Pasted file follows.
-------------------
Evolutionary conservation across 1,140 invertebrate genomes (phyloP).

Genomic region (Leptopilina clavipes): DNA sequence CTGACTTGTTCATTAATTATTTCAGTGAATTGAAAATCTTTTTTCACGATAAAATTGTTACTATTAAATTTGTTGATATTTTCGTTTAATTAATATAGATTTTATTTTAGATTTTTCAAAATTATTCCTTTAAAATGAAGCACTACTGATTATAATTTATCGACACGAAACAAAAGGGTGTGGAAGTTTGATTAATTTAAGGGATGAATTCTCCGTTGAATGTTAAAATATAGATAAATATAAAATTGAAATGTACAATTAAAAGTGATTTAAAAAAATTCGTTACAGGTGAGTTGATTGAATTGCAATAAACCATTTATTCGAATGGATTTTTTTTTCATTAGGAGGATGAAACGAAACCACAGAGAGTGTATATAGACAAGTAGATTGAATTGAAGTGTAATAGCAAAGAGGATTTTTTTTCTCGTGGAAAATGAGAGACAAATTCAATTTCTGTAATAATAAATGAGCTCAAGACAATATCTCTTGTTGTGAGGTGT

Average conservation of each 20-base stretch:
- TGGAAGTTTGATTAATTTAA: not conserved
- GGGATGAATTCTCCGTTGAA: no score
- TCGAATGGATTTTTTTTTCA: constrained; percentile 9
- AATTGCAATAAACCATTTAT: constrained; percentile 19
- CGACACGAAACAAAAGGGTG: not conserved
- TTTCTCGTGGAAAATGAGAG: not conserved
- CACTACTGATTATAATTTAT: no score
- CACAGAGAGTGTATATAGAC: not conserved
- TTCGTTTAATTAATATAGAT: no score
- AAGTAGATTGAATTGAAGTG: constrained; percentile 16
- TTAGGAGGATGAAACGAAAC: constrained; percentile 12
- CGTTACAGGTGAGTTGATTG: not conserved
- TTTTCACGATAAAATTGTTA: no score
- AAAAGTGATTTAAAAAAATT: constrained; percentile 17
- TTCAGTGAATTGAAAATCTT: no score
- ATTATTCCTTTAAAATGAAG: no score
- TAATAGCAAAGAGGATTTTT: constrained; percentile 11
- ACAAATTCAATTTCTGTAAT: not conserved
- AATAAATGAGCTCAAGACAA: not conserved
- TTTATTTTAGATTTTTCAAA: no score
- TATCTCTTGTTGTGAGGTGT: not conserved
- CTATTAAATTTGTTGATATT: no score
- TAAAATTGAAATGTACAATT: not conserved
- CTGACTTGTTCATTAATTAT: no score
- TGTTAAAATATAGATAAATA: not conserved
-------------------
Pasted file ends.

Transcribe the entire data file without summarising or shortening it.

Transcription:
Evolutionary conservation across 1,140 invertebrate genomes (phyloP).

Genomic region (Leptopilina clavipes): DNA sequence CTGACTTGTTCATTAATTATTTCAGTGAATTGAAAATCTTTTTTCACGATAAAATTGTTACTATTAAATTTGTTGATATTTTCGTTTAATTAATATAGATTTTATTTTAGATTTTTCAAAATTATTCCTTTAAAATGAAGCACTACTGATTATAATTTATCGACACGAAACAAAAGGGTGTGGAAGTTTGATTAATTTAAGGGATGAATTCTCCGTTGAATGTTAAAATATAGATAAATATAAAATTGAAATGTACAATTAAAAGTGATTTAAAAAAATTCGTTACAGGTGAGTTGATTGAATTGCAATAAACCATTTATTCGAATGGATTTTTTTTTCATTAGGAGGATGAAACGAAACCACAGAGAGTGTATATAGACAAGTAGATTGAATTGAAGTGTAATAGCAAAGAGGATTTTTTTTCTCGTGGAAAATGAGAGACAAATTCAATTTCTGTAATAATAAATGAGCTCAAGACAATATCTCTTGTTGTGAGGTGT

Average conservation of each 20-base stretch:
- TGGAAGTTTGATTAATTTAA: not conserved
- GGGATGAATTCTCCGTTGAA: no score
- TCGAATGGATTTTTTTTTCA: constrained; percentile 9
- AATTGCAATAAACCATTTAT: constrained; percentile 19
- CGACACGAAACAAAAGGGTG: not conserved
- TTTCTCGTGGAAAATGAGAG: not conserved
- CACTACTGATTATAATTTAT: no score
- CACAGAGAGTGTATATAGAC: not conserved
- TTCGTTTAATTAATATAGAT: no score
- AAGTAGATTGAATTGAAGTG: constrained; percentile 16
- TTAGGAGGATGAAACGAAAC: constrained; percentile 12
- CGTTACAGGTGAGTTGATTG: not conserved
- TTTTCACGATAAAATTGTTA: no score
- AAAAGTGATTTAAAAAAATT: constrained; percentile 17
- TTCAGTGAATTGAAAATCTT: no score
- ATTATTCCTTTAAAATGAAG: no score
- TAATAGCAAAGAGGATTTTT: constrained; percentile 11
- ACAAATTCAATTTCTGTAAT: not conserved
- AATAAATGAGCTCAAGACAA: not conserved
- TTTATTTTAGATTTTTCAAA: no score
- TATCTCTTGTTGTGAGGTGT: not conserved
- CTATTAAATTTGTTGATATT: no score
- TAAAATTGAAATGTACAATT: not conserved
- CTGACTTGTTCATTAATTAT: no score
- TGTTAAAATATAGATAAATA: not conserved